Capitalizing on migrant workers’ remittances

This article is available in PilipinoBisaya

The Philippine economy has long relied on migrant workers’ remittances. This was evident during the pandemic where the funds they sent to their families buoyed millions who lost their jobs and incomes. In 2020, remittances reached $29.903 billion (₱1.49 trillion)—bigger than other sources of external funding such as direct foreign investments, tourism and call center revenues. From 2000, remittances have comprised around 10% of the Philippines’ gross domestic product.

Filipino migrants’ remittances slowed only by 0.8% during the height of the pandemic in 2020. This was despite the fact that 600,000 migrant workers lost their jobs and millions more were temporarily unemployed due to restrictions. Many migrants further tightened their belts to continue sending money to the Philippines. There were reports that US-based migrants sent even their state financial aid. In 2021, overall remittances bounced back to ₱34 billion.

Cuts on remittances

On top of all their other sacrifices, Filipino migrants are subjected to more hardships by high remittance costs or cuts by banks and institutions through which they send their money. American banks, which process up to 40% of Filipino remittances, squeeze the most profits.

According to reports from the Asian Development Bank last February, money transfer companies charge an average of 8.8% or $17.6 (₱915.20 base on the exchange rate of $1=₱52) for every $200 (₱10,400) sent by migrant Filipinos. This was higher than the international average of 6.4% and 5.9% in the Asia and Pacific regions. Filipino migrants send an average of $300-$500 every month, which is around half of their wages.

Meanwhile, banks charge up to 10% or more for their financial services (both in physical banking and mobile banking.) In addition, these arbitrarily impose “hidden charges,” including a foreign exchange rate charge which is based on market speculation.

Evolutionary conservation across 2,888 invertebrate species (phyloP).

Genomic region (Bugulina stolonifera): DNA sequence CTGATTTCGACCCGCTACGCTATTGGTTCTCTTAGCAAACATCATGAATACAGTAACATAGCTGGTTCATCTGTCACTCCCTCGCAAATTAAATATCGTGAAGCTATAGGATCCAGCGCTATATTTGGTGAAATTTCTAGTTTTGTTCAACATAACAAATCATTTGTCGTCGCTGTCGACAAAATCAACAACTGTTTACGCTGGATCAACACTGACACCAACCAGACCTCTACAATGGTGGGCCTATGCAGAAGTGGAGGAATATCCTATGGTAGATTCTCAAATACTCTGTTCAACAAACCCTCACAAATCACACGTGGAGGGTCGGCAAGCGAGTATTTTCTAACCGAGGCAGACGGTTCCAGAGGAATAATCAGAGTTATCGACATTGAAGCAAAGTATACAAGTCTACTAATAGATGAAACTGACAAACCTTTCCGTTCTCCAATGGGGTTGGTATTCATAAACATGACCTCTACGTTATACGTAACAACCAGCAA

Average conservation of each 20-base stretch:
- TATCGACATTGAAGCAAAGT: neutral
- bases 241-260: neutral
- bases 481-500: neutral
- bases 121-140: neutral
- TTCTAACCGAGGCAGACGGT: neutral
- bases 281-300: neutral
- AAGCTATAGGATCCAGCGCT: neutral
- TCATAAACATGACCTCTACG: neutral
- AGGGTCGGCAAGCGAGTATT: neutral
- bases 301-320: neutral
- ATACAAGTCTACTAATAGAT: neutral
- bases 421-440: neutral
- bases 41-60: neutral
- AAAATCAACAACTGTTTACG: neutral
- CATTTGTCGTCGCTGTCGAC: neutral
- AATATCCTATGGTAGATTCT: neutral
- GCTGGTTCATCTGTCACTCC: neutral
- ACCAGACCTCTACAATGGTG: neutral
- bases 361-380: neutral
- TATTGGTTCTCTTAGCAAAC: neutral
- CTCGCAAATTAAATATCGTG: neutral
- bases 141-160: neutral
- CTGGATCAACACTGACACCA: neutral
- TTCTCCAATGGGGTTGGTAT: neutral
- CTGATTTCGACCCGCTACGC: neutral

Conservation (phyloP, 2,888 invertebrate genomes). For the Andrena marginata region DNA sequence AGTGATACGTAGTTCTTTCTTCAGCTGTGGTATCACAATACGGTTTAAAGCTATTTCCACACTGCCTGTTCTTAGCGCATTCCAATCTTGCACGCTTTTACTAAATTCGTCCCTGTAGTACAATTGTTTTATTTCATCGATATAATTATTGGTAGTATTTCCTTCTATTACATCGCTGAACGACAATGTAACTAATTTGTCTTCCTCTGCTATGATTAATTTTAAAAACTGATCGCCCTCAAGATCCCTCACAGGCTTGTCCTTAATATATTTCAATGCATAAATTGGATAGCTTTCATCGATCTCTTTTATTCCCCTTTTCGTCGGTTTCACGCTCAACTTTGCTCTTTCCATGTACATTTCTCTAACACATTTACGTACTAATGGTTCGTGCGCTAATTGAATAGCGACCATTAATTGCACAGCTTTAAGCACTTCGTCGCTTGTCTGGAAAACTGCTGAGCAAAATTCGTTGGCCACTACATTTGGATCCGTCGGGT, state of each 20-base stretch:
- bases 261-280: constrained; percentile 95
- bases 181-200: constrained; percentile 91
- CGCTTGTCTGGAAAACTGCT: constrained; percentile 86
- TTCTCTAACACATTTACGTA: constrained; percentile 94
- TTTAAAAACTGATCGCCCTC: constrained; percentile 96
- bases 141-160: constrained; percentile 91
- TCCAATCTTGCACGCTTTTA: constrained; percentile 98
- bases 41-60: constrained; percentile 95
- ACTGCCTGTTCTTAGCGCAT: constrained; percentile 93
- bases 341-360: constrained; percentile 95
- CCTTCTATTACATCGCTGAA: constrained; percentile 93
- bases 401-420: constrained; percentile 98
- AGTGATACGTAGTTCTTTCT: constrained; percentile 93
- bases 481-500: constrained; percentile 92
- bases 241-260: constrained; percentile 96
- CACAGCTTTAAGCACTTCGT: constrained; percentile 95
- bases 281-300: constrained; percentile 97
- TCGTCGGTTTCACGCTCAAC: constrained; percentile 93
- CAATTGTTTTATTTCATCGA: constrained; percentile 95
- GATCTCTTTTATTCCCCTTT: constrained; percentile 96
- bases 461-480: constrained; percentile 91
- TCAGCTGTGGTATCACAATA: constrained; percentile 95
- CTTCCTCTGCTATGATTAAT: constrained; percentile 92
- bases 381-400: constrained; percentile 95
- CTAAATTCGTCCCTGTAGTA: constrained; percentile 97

Majority of global remittances (70%) are made in a cash-to-cash basis where money is deposited abroad and is received as local money in the country. The number of migrants using “mobile money” through telecom services like GCash is lowest due to limited infrastructure and know-how. This is despite the fact that mobile money charges are lowest per transaction.

Banks and institutions rake in at least $2.56 billion (₱135.2 billion) during the height of the pandemic in 2020. This is higher than the ₱100 billion aid that the Duterte regime rolled out that year.

Profiting from remittances

Among the companies which profit from migrant workers’ remittances are US companies Western Union and MoneyGram. In the Philippines, most remittances flow through Lucio Tan’s Philippine National Bank and the Sy family’s Banco de Oro.

In 2017, the Duterte regime cashed in on the remittance business when it established the Overseas Filipino Bank (OFBank) through Executive Order 44. Migrante International called it a “bankpira” (a play on the words bank and vampire) as it will “suck out” their remittances. Aside from transmitting funds, the bank offers payment services for the Social Service System, OWWA, Philhealth, Pag-ibig and others for a fee per transaction.

In addition, migrants object to the OFBank as this will only strengthen the labor export policy of Filipino workers. This will not address the issue of forced migration. “Its main objective is to make the system of extracting profits from the Filipino migrants’ hard-earned wages easier and more thorough,” they said.

Capitalizing on migrant workers’ remittances